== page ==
A timer 64 is enabled by meter relay 34, via line 69 and times out a preset inteval. If after the present interval has passed, no curing color density change has been detected by meter relay 34, then the timer 64 causes the latching relay 42, via line 66 to switch over to the other motor 44 or 46 that in turn causes the other constituent component to be added to the reaction chamber 27. For instance, if in the previous constituent component addition mode, acid was the curing component, motor 44 is enabled and acid would be introduced into the reaction chamber 27. If after the predetermined time delay, the second meter relay 34 detected no color density change, the latching relay 42 would switch over to enable motor 46 causing the addition of oxidizer to the reaction chamber 27. The apparatus remains in the compound addition mode until the first meter relay 32 senses a color density change falling within the prescribed parameters. When that occurs, the first meter relay disenables the second meter relay 34, the timer 64, the latching relay 42 and the motors 44 and 46. However, the first meter relay 32 maintains a continuous monitoring of the etchant and will cycle the apparatus on and off so often as it detects a color density change falling outside the prescribed parameters. The regenerated etchant flows through pipe 70 back into the etchaing apparatus and is continuously monitored by the color sensor 24 to detect any color changes. An overflow sensor 71 enabled via line 73 senses an excess of etchant in the etching machine 10, due to the addition of acid or oxidizer. The overflow sensor 71 enables a valve 75 via line 77 that controllably bleeds excess etchant via pipe 74.
Turning now to FIG. 2, the operation of the various components will be more completely understood in conjunction with the electrical circuitry of the apparatus. No power flows from the AC power supply 20 to the system until the flow detector 14 senses etchant flow in the system. The flow detector 14 comprises a pressure switch 70. When the pressure switch 70 is closed, the start delay timer 16 is enabled via line 72. The start delay timer 16 is connected to the common line 74, via line 76. After the preset time interval has passed, the start delay timer 16 closes by closing switch 78. The switch 78 energizes line 80. A step down transformer 82 is energized via line 80 and is connected to the common line 74, via line 84. The step down transformer 82 is designed to step down the voltage to 6 volts for the purpose of operating the meter relays 32 and 34. The combination of the transformer 82 and the voltage regulator circuitry comprising a zener diode 86, a resistor 88, a capacitor 90 and the diode 92 produce 6 volts DC. The first and second meter relays 32 and 34 are connected in parallel to the 6 volt DC supply. The first meter relay 32 is enabled via line 104. A low voltage light 106 is supplied with 6 volts via line 108. Color sensor 24 comprises a cadmium sulfide element that functions as a variable resistor. The resistance of color sensor 24 varies relative to the color density of light passing through pipe 25. The change in resistance of the color sensor 24 controls the operation of the indicator 112. The first meter relay 32 operates between parameters as set by the potentiometer 114 that is enabled via line 108. When the color density of light passing through the pipe 25 falls below the prescribed parameters as set by the potentiometer 114, the indicator 112 falls outside the preset limits and provides a visual indication that the composition of the etchant is unsatisfactory. Line 116 is the return line back to the 6 volt DC supply. The second meter relay 34 is operative in a similar manner. The color sensor 28 is enabled via line 94, and the indicator 98 is responsive to the varying resistance of the color sensor 28. The potentiometer 100 is enabled via line 102. A second low voltage light 96 is enabled via line 99, the light rays from which, through pipe 31, affect the resistance of the color sensor 24.
The first meter relay 32 maintain a continuous monitoring of the color density of the etchant. If the etchant has a satisfactory color density, a switch 118 is in contact with the neutral contact 120. This has the effect of disenabling the apparatus except for the meter relays 32 and 34 that receive low voltage power as previously described. If the first meter relay 32 senses a color density deficiency that causes the indicator 112 to fall outside the prescribed limits, the switch 118 is tripped and makes contact with contact 122. When this happens, a high voltage supply, via line 124, through switch 118, and then through line 126 is present at switch 128 that is part of the system of the second meter relay 34. The second meter relay 34 is preset to be less sensitive than the first meter relay 32. This means that the indicator 98 will cause switch 128 to switch from the neutral contact 129 to the live contact 130 prior to switching the switch 118 to the live contact 122. Therefore, at the time line 126 is energized, the switch 128 is in a position to enable line 132.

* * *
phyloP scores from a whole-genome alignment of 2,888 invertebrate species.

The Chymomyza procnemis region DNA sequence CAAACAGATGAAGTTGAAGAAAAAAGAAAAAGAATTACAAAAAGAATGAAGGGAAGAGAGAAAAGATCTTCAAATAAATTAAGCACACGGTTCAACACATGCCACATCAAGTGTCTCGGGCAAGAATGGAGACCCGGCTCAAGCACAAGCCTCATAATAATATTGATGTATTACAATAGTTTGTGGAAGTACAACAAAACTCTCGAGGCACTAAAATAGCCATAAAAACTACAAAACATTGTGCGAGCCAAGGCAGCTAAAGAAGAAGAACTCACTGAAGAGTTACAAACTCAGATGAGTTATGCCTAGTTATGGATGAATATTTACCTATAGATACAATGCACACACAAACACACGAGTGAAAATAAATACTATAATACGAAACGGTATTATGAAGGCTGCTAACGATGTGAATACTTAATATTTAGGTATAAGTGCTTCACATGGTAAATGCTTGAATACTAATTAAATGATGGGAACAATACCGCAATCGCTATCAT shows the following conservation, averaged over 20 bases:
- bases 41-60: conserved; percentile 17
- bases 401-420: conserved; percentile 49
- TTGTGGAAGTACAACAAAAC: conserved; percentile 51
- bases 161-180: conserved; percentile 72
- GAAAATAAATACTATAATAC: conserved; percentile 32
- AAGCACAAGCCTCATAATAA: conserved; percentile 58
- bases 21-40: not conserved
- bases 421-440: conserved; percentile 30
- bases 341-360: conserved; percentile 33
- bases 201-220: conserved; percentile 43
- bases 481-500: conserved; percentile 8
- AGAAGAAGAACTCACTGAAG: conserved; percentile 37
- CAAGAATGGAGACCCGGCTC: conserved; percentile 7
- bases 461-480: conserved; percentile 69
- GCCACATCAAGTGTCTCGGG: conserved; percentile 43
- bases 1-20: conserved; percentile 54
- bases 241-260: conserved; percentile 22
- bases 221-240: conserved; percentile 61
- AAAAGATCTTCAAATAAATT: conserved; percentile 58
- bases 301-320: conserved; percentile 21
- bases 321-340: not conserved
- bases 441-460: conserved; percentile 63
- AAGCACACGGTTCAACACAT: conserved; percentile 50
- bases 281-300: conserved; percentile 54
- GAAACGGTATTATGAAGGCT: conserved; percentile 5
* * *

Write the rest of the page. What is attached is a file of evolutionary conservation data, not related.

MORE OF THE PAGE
Line 132 enables the timer 64. The timer relay 135 is enabled via switch 134 and line 136. The timer 64 is connected to the common line 74 va line 139. If the second meter relay 34 senses a relatively rapid improvement in the color density of the etchant, the indicator 98 causes the switch 128 to make contact with the neutral contact 129 before the timer 64 times out. This removes the power from the timer 64 causing it to have no further effect on the system at that particular time. If however, no change in the color density in the system is sensed prior to the timing out of the timer 64, the relay 135 latches the switch 134 to make contact at 138. Since the switch 134 is biased to make contact at 140, the action of the relay 135 causes a momentary break in the timer circuit and causes the switch 134 to momentarily switch to contact 138 after which time it switches back to contact 140. During that momentary contact at 138, it enables line 142 and the relay 144. The relay 144 is connected to the common line via line 146. During the momentary energization of relay 144, it latches switch 148 from either contact 150 or 152 to the other, depending upon the last position of the switch 148. For example, if the switch 148 was making contact at 152, the relay 144 will switch it to make contact at 150. In making contact at 152, motor 44 via pump 52 causes acid to be introduced into the reaction chamber 27. Motor 44 is energized via line 156, switch 148 and line 158. When the switch 148 is making contact at 150, motor 46 via pump 58 causes oxidizer to be introduced into the reaction chamber 27. Motor 46 is energized via line 156, switch 148 and line 160. The motors 44 and 46 are connected to the common line 74 via the lines 162 and 164 respectively. The motors 44 and 46 are also connected to a ground line 166 via the lines 168 and 170 respectively.